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Alexandra Poolos, for the Pulitzer Center
When I traveled to Kyrgyzstan a few years ago, I had reservations about meeting with Edil Baisalov. At the time, he had lost his funding support through a major U.S. democracy organization and pointed the finger at organization leaders reluctant to further aggravate declining U.S.-Kyrgyz relations. I wasn't sure what to expect from this young reformer or the remote Central Asian country that happens to house the sole U.S. forward operating airbase into Afghanistan.
But the second I met Edil, I was struck by his idealism and charisma. He had spent his senior year of high school in North Carolina and said that year influenced his entire perspective on freedom and democracy.
On our first day, he warned me that the government had begun targeting him for his work fighting corruption and media censorship. Just moments later his phone rang with the message that he was now under investigation for tax fraud. Edil accepted the news with good humor and quoted Henry David Thoreau, telling me that it was only the beginning of the government's crackdown on opposition voices.
It wasn't log before his prediction came true. Just a few weeks after I met with him, he was physically attacked in the south of the country and threatened with jail. He fled the country with his young wife and daughter and was largely confined to the role of internet activist.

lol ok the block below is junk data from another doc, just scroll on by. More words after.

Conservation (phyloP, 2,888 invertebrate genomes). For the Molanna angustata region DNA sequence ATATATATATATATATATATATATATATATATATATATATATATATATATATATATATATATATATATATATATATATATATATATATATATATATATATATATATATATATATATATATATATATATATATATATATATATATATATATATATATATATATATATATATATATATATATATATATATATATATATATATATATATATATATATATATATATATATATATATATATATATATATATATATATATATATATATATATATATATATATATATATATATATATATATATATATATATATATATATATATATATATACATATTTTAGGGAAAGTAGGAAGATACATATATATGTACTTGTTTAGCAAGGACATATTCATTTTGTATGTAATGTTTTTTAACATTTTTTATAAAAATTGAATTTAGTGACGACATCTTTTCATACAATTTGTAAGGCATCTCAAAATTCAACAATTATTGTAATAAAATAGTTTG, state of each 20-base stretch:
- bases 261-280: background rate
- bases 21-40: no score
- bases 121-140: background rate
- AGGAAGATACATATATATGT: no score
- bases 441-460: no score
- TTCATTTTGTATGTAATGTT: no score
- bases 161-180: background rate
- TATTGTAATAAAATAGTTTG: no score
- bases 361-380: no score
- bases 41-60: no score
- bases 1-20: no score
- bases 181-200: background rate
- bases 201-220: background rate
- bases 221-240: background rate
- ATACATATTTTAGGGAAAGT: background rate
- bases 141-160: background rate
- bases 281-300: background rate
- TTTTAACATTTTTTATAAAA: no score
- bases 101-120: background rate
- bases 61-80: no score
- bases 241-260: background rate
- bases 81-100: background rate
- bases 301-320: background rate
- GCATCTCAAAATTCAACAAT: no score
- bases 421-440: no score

I stayed in touch with Edil online, but I worried about him, stateless, and living in exile in Europe. In a strange way, his predicament mirrored that of Kyrgyzstan's -- stuck and not progressing. The country was becoming more and more repressive and U.S. officials worried that democracy, once promised through the Tulip Revolution, was on its way out.
For Edil, good news came late last year when he was accepted into Harvard's Kennedy School of Government. But then just a few weeks ago he wrote that he couldn't go because he didn't qualify for fellowship aid when he was living outside Kyrgyzstan. It seemed the ultimate irony: an activist living in exile unable to study democracy.
Then in April 2010, violent protests rocked the capital Bishkek, and suddenly there was Edil back in the center of things appointed the chief of staff for a new interim government. With his new role, came an evolution of his personality. Although optimism and idealism still inform his view of Kyrgyzstan's future, Edil is realistic about the challenges that lie ahead. Growing from a youthful protester into a real leader, he is someone to watch in the years to come.